Teesside International Airport railway station overhaul will open doors of opportunity

Teesside International Airport’s Managing Director Phil Forster tells International Airport Review how the airport’s growth vision is progressing – with a new and improved railway station being the latest project to be unveiled.

Early stages of development

Teesside International Airport has seen a rollercoaster five years. Taken back into public ownership in 2019, the airport is now part of the Teesside Freeport, home to a freight facility and looking to expand its own business park on its Southern Side. On top of that, ambitious passenger targets remain firmly it its sights.

A cash injection of £20 million will breathe new life into an airport railway station. Teesside International Airport will see its namesake station given an overhaul after the Tees Valley Mayor and Tees Valley Combined Authority backed the eight-figure funding earlier this year.

While there will be a wait for capacity on the railway line to be opened up from work elsewhere on the Tees Valley Line at Darlington and Middlesbrough, the revamp will see new a new bridge and improved platforms created.

Opening doors of opportunity

But Managing Director Phil Forster explained how it will open the door to so much more at the burgeoning regional airport.

He said: “It’s another link to the airport and, crucially, the wider estate. We’ve got great access to the A1(M) as a north-south route and the rail link gives us that opportunity to tie into the East Coast Main Line.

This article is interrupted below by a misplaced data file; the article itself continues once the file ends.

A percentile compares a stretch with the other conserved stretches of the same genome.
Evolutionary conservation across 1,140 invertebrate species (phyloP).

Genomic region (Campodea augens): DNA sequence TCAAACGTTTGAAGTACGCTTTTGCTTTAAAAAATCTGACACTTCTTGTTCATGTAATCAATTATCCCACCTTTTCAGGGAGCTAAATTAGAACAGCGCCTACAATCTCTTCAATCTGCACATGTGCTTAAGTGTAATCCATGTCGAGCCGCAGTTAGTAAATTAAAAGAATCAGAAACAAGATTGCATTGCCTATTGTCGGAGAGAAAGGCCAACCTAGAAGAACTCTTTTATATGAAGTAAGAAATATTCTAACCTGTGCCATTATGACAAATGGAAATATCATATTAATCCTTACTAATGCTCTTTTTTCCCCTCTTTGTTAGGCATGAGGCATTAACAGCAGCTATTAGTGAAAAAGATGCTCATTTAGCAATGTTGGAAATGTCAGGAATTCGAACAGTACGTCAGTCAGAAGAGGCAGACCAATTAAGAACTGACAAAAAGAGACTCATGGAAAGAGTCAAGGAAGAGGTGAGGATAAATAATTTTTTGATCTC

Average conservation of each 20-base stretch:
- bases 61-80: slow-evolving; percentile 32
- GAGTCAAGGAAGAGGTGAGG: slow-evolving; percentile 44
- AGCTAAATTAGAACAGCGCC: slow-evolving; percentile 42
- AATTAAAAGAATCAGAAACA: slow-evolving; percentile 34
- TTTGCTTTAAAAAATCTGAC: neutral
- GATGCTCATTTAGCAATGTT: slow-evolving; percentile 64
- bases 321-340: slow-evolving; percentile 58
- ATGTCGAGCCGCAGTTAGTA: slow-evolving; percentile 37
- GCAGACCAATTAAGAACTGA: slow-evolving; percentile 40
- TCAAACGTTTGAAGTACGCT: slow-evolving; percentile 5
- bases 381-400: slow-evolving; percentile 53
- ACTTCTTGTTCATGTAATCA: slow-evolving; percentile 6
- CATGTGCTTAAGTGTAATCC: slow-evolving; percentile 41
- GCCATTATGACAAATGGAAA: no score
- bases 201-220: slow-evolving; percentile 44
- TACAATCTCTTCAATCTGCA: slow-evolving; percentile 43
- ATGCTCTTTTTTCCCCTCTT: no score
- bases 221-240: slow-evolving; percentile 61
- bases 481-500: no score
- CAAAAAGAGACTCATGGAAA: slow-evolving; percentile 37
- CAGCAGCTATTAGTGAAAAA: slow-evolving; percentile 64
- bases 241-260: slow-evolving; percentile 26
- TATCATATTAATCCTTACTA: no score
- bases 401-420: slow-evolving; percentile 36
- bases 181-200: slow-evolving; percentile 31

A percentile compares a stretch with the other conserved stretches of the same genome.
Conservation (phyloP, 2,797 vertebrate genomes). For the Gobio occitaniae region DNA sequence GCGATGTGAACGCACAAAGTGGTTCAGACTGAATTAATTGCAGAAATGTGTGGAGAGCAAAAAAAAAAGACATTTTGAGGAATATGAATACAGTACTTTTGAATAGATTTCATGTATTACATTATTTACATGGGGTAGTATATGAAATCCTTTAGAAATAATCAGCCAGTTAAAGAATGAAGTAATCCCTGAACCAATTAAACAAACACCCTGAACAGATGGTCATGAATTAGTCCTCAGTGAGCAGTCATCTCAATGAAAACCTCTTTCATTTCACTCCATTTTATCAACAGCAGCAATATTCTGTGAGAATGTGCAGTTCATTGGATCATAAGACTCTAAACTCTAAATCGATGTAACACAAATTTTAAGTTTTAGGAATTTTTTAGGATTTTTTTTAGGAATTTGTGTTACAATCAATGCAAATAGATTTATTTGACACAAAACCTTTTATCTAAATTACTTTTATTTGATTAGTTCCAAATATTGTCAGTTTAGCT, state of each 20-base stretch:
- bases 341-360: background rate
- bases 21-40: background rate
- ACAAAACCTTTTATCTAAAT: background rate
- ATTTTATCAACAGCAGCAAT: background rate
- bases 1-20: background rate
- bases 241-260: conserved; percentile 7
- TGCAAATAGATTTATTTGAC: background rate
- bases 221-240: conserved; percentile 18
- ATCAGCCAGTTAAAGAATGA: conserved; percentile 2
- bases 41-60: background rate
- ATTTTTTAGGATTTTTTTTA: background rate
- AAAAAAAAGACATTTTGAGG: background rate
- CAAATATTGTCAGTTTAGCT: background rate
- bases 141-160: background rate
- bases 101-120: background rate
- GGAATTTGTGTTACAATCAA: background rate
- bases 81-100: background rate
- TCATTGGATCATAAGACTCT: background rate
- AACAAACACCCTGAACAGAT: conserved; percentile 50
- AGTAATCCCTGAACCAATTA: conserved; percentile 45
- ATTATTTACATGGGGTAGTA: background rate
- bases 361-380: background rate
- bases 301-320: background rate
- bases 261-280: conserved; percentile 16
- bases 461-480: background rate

“Work at the station would unlock rail access to the Freeport, new hangars and new employers setting up and expanding across the airport site and on our new business park.

“It’s about getting local people and workers they need to ensure they can get the jobs these opportunities will bring. So, while it will be another great way to get here for passengers to travel to and from our airport, it really gives us another string to our bow.”

Brought back into public hands in 2019, Teesside International Airport has seen investment in its land and assets to create a £200 million business park on 2.8 million sq. ft of land south of the runway.

This has opened up Grade A industrial development opportunities for sectors including aviation, logistics, manufacturing, life sciences, laboratory, green energy and data storage.

These all benefit from airside access if required – and the advantages of being based within the Teesside Freeport, where customs benefits can be reaped.

Encouraging competition in the local economy

Companies already taking advantage of the airport site include FedEx, Willis and Draken. The airport also recently welcomed global aircraft painting firm Airbourne Colours, with Teesside International developing a 27,000 sq. ft hangar to help it deliver work for airlines such as EasyJet, Jet2, Loganair, TUI and others.

“We now have a full range of freight handling services as an approved regulated agent, and we’re going to have a lot of exciting announcements in the coming months,” added Phil.